Editor-in-Chief: Debra Brandon PhD, RN, CCNS, FAAN and Jacqueline M. McGrath, PhD, RN, FNAP, FAAN, Co-Editors
ISSN: 1536-0903
Online ISSN: 1536-0911
Frequency: 6 issues per year
Impact Factor: 1.122
From the Editors

This issue of Advances in Neonatal Care is devoted to rare diseases encountered in the neonatal period. This is an area of specialized care that neonatal providers come across almost daily and the unique characteristics of these infants make them the most perplexing patients. Because of the complexities of caring for these infants, families often require additional support and, even more importantly, need help with developing the important parent-infant relationship. Moreover, for many of these infants and their families the neonatal experience is both “hello” and “goodbye” within the same breathe and these can be difficult experiences for all involved. Unique to this issue are several thought-provoking articles that provide the families’ point of view of the NICU experience as well as the long-term issues of caring for these complex infants. Increasing our understanding of the needs of these complex infants and their families is a growing issue of concern, especially because while some infants may expire quickly, others do not given our growing level of knowledge and technology. Several articles focus on particular rare diseases, while others provide an overview of what a rare disease is and what that means to a family.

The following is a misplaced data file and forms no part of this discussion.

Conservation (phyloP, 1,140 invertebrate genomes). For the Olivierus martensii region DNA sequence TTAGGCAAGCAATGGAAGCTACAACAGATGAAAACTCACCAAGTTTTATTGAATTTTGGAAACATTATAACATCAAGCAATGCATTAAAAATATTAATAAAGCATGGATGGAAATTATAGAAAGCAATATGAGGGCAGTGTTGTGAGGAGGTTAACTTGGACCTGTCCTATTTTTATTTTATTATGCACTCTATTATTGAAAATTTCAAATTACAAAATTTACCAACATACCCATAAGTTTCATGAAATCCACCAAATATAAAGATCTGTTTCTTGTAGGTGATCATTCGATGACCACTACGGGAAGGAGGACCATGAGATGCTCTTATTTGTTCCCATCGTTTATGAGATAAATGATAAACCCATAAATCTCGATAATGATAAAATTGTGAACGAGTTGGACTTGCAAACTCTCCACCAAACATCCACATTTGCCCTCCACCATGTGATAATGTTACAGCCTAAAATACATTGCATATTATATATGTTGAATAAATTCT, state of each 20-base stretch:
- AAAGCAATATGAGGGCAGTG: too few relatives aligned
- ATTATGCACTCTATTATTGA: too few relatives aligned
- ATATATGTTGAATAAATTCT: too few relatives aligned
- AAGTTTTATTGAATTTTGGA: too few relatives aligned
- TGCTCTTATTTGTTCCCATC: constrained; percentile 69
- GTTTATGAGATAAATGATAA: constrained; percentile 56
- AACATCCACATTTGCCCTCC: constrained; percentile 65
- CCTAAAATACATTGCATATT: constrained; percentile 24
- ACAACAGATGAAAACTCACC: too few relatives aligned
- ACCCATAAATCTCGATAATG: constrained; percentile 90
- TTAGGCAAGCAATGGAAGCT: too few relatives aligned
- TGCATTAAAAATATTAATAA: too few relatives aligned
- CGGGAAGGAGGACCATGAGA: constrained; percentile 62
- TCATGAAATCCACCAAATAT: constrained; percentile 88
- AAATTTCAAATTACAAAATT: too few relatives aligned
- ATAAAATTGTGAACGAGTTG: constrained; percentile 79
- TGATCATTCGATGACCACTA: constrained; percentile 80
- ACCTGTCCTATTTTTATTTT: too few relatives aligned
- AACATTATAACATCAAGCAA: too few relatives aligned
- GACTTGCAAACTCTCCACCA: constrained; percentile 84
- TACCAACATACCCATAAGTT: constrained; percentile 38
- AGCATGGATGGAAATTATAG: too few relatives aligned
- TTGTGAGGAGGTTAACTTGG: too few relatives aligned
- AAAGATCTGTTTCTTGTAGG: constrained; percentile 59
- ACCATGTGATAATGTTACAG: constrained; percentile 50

Please let us know how you like this special issue related to "rare diseases" and whether you would like to see a different neonatal topic highlighted like this in the future; we would love your feedback.

Thanks for reading Advances in Neonatal Care!

 

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Multisensory Intervention for Preterm Infants Improves Sucking Organization

An intervention to teach mothers of preterm infants how to interact with their babies more effectively results in better weight gain and growth for the infants. This Advances in Neonatal Care article shows that infants who receive this intervention grow better and also more rapidly develop the muscle control needed for successful feeding.

Click here to read the article!

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Special Supplements

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CE Supplement and open access courtesy of an educational grant from Dräger.

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October 2010, Volume 10, Supplement 5 
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